You can ask 20 people on the street what “healthy” means and you are likely to get 20 different answers. Especially when it comes to food. Between fad diets, changing food pyramids and the new “conscious lifestyle”, it’s enough to make your head spin—especially marketers embarking on uncharted territory.
So what’s a marketer to do when they set out to put a healthy spin on their brand?
Start with their target.
For many, “ Healthy” may have an elusive and ever changing definition in the marketplace but the intentions behind it are often best communicated when they suggest ‘choosing to be better’ for the right reason. Start there and you can evolve with the trends.
Very recently, I read that “food sensitivities are a rich-people problem” but now it feels that health and wellness have officially gone mainstream. Today you can find gluten-free, dairy-free pancake mix in the average grocery store. You can find an iced tea with 15 added benefits/ingredients at the quickie mart at the gas station.
But despite going mainstream, there’s still no clear-cut definition, which is why marketers have to know their specific target’s definition of feelings around “healthy.” Does it mean organic? The omission of gluten or dairy? Is it a way of life that simply involves choosing the dye-free mac’n cheese for their family over another? Is it locally sourced food? Or all of the above?
Figuring out what your consumer wants is the brands first mission. And here are a few more tips to follow as you grow with your core consumer and expand to bring in more and more conscious eaters:
- Meet your consumers where they’re at: Everyone has a different definition of health – from simply adding veggies or “going organic”, to going extreme meat-gluten-dairy-free. The idea is to know what your consumers’ think healthy means and how they feel about living that way. If to them ‘everything in moderation is their mantra’ than you don’t need to go any further right now.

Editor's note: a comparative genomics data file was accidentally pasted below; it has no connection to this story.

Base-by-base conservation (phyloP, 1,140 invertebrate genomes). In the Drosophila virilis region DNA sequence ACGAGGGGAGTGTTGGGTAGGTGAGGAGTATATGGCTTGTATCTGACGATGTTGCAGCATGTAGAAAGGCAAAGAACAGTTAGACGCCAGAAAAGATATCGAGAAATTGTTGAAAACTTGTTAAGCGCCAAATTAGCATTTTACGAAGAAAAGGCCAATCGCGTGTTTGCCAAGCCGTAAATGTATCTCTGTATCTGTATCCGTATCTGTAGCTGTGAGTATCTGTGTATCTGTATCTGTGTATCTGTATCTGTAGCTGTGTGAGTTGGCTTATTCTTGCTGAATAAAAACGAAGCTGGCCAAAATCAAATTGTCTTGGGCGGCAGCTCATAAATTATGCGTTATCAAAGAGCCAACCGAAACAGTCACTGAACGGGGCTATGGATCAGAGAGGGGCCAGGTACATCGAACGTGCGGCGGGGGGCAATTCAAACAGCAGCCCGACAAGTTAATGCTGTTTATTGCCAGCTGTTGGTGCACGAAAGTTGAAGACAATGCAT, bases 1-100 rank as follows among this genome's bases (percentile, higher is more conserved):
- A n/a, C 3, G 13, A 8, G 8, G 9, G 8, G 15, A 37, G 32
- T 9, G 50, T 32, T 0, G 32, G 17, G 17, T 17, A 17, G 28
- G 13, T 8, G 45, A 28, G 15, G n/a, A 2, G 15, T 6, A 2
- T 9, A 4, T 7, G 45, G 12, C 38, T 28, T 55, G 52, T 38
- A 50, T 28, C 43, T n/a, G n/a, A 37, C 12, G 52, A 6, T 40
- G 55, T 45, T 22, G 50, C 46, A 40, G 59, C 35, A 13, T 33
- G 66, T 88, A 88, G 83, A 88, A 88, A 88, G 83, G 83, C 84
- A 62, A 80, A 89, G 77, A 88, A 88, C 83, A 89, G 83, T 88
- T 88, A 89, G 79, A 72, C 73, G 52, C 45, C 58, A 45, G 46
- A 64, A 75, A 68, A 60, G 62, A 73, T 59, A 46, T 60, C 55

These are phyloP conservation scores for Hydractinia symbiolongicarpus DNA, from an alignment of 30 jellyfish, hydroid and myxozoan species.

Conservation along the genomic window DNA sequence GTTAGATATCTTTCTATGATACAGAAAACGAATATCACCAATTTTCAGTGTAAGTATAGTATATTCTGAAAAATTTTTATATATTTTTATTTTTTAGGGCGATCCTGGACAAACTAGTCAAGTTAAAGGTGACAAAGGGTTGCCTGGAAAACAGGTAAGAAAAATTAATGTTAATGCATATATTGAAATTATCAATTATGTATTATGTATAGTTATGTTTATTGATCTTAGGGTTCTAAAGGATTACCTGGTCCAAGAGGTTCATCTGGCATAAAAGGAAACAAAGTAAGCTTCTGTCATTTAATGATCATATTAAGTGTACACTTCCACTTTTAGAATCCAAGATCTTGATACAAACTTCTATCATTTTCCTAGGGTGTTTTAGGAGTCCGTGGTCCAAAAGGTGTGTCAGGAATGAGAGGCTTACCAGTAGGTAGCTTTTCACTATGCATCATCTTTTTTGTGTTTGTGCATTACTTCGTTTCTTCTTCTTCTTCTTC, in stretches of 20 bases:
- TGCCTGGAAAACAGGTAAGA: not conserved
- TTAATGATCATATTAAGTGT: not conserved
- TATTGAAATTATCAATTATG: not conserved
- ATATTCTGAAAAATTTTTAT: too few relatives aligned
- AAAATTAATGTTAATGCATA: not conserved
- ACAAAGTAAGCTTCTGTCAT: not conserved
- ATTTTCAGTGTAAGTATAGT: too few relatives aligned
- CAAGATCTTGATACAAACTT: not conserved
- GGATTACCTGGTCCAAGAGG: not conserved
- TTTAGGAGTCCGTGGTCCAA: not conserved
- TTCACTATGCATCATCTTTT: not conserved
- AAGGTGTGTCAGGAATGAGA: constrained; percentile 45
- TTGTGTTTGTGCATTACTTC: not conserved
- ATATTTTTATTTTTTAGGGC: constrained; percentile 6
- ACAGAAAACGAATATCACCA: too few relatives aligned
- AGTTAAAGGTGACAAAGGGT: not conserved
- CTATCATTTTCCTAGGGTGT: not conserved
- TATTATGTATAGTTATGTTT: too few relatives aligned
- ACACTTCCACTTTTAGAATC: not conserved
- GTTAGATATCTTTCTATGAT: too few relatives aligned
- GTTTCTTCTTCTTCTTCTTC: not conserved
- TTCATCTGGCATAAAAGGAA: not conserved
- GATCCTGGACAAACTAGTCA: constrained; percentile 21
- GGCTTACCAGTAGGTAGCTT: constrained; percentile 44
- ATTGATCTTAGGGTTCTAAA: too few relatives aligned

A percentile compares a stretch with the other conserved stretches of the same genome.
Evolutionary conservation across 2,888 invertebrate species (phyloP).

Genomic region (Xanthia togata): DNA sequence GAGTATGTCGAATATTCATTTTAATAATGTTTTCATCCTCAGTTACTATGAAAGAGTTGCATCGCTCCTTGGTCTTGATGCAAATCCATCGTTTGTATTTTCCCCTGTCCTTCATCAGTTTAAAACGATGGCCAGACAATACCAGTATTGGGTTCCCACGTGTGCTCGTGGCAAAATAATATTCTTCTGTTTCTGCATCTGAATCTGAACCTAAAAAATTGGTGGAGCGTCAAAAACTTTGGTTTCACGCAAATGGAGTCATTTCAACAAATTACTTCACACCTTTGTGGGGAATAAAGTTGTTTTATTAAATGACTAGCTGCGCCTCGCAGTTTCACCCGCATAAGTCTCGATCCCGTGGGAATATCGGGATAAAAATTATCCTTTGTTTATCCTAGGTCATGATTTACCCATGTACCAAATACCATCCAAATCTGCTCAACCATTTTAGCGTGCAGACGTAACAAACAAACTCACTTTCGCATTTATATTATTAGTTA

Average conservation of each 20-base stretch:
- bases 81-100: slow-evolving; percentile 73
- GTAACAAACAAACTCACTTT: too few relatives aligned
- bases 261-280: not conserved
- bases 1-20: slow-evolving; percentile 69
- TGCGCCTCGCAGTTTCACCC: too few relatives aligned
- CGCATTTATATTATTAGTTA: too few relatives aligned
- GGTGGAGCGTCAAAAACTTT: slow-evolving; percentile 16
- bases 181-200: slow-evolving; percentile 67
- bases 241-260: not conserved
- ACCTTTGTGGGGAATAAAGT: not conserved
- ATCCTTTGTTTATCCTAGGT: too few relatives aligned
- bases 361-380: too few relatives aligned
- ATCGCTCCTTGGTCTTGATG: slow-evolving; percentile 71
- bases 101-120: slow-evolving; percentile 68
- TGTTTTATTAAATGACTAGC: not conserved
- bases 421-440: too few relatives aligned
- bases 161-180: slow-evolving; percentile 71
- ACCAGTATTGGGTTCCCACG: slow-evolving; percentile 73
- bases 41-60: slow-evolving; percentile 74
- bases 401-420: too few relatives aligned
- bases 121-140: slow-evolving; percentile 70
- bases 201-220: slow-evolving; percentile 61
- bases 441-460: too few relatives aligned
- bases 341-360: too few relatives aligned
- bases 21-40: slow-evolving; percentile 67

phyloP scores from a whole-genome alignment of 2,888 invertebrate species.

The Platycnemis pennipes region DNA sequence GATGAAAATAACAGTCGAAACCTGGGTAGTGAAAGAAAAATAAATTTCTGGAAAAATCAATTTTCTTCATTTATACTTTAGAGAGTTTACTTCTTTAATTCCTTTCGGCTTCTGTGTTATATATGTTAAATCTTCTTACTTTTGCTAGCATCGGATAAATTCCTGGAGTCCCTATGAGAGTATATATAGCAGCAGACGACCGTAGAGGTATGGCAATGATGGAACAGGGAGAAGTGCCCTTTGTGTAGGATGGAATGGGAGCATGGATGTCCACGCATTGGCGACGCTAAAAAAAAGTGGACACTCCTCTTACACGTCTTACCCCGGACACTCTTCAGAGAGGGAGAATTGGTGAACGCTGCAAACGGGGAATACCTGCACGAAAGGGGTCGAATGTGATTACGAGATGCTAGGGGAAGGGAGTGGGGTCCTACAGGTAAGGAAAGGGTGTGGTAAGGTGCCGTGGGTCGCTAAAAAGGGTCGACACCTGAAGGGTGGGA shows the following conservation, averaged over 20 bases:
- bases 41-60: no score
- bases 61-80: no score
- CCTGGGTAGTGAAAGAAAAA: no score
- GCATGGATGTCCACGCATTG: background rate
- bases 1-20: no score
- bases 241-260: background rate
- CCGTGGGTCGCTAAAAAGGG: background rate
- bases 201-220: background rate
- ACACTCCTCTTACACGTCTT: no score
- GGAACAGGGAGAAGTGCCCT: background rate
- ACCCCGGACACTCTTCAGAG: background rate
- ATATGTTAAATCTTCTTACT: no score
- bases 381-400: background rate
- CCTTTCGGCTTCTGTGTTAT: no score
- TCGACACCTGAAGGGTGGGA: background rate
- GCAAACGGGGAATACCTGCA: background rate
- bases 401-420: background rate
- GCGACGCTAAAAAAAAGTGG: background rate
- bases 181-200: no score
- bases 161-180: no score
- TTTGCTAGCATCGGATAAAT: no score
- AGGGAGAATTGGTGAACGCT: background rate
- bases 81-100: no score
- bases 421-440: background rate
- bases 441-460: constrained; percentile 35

- Stay true to your brand: I am personally excited about the move to organic, but if you’re a McDonalds it’s not believable. However, choosing to ‘do better’ with “hormone free” protein can go a long way with your consumer base and maybe even pull in a few more health-conscious consumers while you’re at it!
- Don’t preach: While thinking and striving to be healthier has gone mainstream – behavior and health/obesity statistics tell another story. The point is, helping people choose better goes further than reminding them of what they’re not doing or spreading guilt.
- Don’t fake it. If you’re brand is eager to get into the “healthy” space but you’re having a hard time figuring out how your chewy chocolate chip cookies qualify, don’t try to trick your consumers. They’ll know! Instead, find what is true about your brand already or what changes can be made to demonstrate the brands Point of View on the matter – e.g. locally sourced chocolate, organic ingredients, hand-made, etc.
*Click on the following link to more about how mainstream “healthy food” has become,